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This question occurred to me as a little lemma that allows me to prove an exercise I'm working on. I've already completed the exercise another way (the intended way), so don't worry about doing my homework for me.

Here goes: if $f:\mathbb{R} \to \mathbb{R}$ is given such that $f$ continuous at every rational, can we find a $g:\mathbb{R} \to \mathbb{R}$ such that $g$ continuous everywhere and $\left.g\right|_\mathbb{Q}=\left.f\right|_\mathbb{Q}$?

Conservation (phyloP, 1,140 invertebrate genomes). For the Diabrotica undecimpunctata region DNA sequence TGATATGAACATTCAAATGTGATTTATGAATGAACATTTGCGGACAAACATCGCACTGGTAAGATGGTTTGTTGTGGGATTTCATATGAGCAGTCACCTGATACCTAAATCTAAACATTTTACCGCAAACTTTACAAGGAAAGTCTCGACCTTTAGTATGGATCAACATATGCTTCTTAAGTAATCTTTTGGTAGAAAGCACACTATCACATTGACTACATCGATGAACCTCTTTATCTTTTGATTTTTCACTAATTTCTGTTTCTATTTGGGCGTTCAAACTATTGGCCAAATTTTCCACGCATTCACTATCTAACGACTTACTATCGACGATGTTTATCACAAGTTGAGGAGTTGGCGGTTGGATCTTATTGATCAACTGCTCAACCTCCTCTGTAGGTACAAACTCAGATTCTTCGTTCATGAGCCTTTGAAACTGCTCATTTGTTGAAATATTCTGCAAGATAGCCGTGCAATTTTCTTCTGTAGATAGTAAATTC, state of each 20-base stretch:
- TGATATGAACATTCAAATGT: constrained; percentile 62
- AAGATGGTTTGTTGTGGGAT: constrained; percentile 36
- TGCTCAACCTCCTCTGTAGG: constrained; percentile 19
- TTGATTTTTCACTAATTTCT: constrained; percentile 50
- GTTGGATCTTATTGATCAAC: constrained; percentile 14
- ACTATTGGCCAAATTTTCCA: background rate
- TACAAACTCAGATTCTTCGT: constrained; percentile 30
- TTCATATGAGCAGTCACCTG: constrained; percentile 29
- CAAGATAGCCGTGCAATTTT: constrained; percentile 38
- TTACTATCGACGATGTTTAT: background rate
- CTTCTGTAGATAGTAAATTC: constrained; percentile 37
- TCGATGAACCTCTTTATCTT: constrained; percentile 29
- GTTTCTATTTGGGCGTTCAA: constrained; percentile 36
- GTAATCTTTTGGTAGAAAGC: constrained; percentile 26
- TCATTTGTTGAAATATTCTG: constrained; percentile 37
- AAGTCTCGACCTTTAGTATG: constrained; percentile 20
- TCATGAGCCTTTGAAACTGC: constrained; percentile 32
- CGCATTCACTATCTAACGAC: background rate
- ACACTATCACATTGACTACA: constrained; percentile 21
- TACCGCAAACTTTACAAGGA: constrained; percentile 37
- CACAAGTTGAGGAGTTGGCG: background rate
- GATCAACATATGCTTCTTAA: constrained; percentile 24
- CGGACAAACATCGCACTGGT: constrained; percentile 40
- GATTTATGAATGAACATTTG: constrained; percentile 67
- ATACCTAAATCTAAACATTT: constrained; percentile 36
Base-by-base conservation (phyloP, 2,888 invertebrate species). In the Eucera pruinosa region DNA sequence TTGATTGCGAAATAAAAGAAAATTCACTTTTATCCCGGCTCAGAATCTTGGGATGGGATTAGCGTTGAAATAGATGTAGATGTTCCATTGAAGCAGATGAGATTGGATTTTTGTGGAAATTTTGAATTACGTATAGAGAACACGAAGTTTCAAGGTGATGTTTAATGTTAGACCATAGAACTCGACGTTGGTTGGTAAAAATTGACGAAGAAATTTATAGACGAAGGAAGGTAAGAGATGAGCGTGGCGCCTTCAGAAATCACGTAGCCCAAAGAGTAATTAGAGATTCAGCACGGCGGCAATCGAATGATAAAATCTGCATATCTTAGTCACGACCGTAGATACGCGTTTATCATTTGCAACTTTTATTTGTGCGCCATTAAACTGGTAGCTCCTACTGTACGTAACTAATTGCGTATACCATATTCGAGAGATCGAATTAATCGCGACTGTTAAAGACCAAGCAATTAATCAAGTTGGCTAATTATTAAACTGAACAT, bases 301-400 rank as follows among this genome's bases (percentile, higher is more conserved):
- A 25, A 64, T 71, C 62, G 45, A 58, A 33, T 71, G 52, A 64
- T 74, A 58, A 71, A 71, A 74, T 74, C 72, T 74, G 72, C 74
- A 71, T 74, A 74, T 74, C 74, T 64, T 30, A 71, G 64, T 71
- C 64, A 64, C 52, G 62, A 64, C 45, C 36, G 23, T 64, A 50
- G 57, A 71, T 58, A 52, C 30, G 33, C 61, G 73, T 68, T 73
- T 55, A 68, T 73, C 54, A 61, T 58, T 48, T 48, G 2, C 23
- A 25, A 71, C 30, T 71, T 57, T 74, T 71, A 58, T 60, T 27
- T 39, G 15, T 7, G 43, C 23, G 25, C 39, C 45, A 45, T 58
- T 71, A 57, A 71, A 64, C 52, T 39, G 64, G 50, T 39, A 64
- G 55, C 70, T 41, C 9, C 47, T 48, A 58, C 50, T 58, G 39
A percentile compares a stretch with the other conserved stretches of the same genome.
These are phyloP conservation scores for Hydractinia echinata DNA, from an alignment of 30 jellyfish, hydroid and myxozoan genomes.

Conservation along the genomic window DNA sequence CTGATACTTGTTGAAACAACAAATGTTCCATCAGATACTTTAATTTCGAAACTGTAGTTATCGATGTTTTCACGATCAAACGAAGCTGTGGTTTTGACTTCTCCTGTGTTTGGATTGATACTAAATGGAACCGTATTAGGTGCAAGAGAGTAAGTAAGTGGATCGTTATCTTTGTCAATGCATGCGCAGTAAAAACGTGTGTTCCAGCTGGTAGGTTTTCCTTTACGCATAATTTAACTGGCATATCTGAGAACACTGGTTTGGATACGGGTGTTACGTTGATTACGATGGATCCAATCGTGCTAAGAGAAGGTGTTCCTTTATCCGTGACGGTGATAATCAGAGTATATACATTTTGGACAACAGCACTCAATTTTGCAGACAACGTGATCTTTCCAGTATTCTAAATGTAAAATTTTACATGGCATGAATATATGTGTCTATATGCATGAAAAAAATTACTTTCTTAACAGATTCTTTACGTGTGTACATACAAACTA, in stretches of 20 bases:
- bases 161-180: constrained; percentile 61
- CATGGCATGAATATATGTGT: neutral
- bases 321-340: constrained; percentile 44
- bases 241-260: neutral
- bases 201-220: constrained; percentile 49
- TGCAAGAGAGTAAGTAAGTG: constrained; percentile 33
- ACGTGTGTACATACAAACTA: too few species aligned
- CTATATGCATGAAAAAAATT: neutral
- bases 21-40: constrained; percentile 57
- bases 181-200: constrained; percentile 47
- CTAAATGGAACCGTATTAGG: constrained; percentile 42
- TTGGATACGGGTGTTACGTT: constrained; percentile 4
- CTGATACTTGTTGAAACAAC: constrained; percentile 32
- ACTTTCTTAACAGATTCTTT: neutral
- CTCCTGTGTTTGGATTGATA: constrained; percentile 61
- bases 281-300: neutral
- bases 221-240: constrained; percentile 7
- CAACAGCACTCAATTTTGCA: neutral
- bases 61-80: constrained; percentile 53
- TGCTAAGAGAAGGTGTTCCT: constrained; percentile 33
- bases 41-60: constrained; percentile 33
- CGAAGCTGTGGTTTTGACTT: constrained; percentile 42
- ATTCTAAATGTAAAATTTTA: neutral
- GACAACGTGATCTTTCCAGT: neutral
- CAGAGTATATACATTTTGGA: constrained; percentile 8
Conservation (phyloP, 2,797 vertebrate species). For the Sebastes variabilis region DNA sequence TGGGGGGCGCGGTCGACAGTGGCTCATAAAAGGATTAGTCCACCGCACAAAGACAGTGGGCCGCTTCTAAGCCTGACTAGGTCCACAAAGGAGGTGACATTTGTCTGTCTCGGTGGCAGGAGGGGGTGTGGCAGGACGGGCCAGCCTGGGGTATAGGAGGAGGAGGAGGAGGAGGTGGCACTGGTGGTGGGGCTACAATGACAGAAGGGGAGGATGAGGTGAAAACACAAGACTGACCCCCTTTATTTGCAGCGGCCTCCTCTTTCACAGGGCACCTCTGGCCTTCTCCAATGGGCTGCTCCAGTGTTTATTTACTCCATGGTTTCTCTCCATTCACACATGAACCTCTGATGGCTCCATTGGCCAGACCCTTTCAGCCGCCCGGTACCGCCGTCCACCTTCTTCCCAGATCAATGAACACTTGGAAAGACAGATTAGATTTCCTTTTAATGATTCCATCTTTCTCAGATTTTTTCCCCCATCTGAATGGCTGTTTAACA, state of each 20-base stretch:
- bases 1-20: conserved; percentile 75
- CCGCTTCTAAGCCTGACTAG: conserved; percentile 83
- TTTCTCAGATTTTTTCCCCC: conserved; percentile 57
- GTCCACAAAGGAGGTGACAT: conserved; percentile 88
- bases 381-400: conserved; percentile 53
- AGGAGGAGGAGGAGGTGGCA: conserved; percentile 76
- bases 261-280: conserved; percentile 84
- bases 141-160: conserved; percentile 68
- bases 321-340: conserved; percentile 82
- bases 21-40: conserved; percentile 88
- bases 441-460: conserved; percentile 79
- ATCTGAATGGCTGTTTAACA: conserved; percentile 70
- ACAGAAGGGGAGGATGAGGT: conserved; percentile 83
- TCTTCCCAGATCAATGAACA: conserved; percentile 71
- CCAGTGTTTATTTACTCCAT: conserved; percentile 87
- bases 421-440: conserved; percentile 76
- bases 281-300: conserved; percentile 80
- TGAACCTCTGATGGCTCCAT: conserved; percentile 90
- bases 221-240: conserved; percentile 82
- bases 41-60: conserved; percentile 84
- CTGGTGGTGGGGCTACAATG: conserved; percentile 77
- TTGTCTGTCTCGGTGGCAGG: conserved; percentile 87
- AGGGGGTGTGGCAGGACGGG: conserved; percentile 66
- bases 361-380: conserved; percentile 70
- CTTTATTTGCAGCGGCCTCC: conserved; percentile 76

It seems obvious to me that we can, but I don't know how to proceed. For example, the Tietze-Urysohn extension theorem doesn't apply because $\mathbb{Q}$ isn't closed, so we have to get a bit fancier. Is it possible to do without getting into huge detail?

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Take $$ f(x)=\left\{\begin{array}{lll} x & \text{if} & x<\sqrt{2}, \\ -x & \text{if} & x\ge\sqrt{2}, \\ \end{array} \right. $$ The $f :\mathbb R\to\mathbb R $ is continuous on every rational, but there is no way to make it continuous on $\mathbb R$!

EDIT. If we knew that $f$ was locally uniformly continuous, then the sought for $g$ does exists, and it is unique!

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  • $\begingroup$ Ευχαριστώ Γιώργο! (Thank you George) $\endgroup$ – ShakesBeer Nov 2 '15 at 17:55

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